Krick cites this postwar construction argument as evidence of revisionism, but is it?  Did Krick at any point in his presentation mention the incredible amount of scholarship published over the past decade that has worked to correct this assumption?  Gary Gallagher has spilled a great deal of ink in various essays arguing that Connelly’s assumptions are mistaken and that Lee’s reputation was solidified before the end of the war, and Krick has shown the same thing regarding "Stonewall" Jackson.  Even more historians have answered the Nolan-counterfactual approach by investigating the reasons why Lee engaged in an aggressive strategic and tactical approach throughout much of the war.  Based on this scholarship I surely do not interpret Lee’s reputation as simple postwar Lost Cause construction.  Of course, this does not imply that the postwar scene did not influence the way we remember the war and Lee specifically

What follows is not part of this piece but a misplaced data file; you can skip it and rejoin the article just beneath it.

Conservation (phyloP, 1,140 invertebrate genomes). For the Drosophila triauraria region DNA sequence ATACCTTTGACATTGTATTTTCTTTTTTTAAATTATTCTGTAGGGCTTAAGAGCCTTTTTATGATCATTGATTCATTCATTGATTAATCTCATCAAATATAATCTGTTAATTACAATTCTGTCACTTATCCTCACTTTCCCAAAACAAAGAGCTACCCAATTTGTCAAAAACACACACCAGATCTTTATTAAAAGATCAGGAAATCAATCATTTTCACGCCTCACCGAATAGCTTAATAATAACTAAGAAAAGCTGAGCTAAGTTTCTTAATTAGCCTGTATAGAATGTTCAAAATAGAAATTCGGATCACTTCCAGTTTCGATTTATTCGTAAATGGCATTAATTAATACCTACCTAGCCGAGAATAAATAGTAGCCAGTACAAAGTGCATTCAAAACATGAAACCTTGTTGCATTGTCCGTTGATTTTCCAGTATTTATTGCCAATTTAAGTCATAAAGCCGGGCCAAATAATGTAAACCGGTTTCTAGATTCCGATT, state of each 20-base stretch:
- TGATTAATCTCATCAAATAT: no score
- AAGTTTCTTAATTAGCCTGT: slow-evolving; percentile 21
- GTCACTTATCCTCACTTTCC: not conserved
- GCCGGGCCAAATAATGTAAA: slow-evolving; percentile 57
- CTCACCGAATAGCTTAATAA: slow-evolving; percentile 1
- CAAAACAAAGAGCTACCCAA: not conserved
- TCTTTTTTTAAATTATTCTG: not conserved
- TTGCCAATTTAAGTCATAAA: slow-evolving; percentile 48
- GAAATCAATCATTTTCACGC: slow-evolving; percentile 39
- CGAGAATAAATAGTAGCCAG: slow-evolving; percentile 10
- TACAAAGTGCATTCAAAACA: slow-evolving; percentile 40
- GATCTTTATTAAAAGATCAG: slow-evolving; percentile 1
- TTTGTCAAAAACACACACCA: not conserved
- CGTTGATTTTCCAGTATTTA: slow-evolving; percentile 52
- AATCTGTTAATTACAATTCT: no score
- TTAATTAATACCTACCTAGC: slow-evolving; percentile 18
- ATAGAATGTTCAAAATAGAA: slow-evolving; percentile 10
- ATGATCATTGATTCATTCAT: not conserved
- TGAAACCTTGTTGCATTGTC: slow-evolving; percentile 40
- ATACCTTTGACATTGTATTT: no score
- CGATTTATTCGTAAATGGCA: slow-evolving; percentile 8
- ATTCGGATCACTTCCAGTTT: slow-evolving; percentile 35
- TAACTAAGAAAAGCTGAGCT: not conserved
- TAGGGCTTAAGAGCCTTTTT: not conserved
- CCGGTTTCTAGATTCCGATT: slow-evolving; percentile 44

While I admit that there is a great deal of bad history out there let’s keep things in perspective.  Is everything that challenges long-standing assumptions revisionism or politically correct?  I guess that’s what you get when you bring together a bunch of people who are all working under the same false assumptions that imply conspiracy and political motivation.  You end up reinforcing one another without spending time in critical analysis.

And in the end isn’t that what a conference is supposed to be all about?